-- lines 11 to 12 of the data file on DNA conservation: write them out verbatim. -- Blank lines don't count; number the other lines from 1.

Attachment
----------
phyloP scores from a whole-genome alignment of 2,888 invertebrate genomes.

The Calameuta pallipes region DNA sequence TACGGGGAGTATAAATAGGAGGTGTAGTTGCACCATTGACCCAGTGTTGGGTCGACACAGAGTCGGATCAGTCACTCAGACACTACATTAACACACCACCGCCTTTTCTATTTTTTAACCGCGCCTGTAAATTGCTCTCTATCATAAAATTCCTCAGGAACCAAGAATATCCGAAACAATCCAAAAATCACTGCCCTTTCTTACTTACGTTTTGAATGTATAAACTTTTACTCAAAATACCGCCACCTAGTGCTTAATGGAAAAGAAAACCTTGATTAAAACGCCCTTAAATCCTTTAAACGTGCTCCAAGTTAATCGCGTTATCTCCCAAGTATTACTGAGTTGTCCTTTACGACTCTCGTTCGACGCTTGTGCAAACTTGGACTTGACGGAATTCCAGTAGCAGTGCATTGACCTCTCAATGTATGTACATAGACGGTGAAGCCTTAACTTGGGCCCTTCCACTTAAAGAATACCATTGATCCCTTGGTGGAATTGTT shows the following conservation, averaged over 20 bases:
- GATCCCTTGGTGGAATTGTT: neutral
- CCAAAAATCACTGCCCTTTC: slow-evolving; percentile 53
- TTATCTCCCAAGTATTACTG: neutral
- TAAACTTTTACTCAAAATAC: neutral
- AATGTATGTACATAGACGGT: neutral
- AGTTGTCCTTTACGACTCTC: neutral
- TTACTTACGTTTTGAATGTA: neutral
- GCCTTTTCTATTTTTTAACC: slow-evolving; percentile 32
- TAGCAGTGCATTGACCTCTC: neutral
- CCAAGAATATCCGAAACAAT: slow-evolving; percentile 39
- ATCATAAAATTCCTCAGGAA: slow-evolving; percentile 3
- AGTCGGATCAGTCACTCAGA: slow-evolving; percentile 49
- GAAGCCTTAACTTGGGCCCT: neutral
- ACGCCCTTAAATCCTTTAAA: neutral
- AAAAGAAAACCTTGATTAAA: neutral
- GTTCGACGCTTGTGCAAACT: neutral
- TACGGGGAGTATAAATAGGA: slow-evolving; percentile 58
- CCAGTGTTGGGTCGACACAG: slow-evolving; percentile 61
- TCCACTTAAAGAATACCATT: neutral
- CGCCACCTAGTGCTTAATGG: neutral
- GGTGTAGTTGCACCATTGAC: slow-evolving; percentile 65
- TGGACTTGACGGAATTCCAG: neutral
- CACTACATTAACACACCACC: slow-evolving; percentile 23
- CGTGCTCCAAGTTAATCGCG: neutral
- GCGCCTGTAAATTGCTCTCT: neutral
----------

- TAGCAGTGCATTGACCTCTC: neutral
- CCAAGAATATCCGAAACAAT: slow-evolving; percentile 39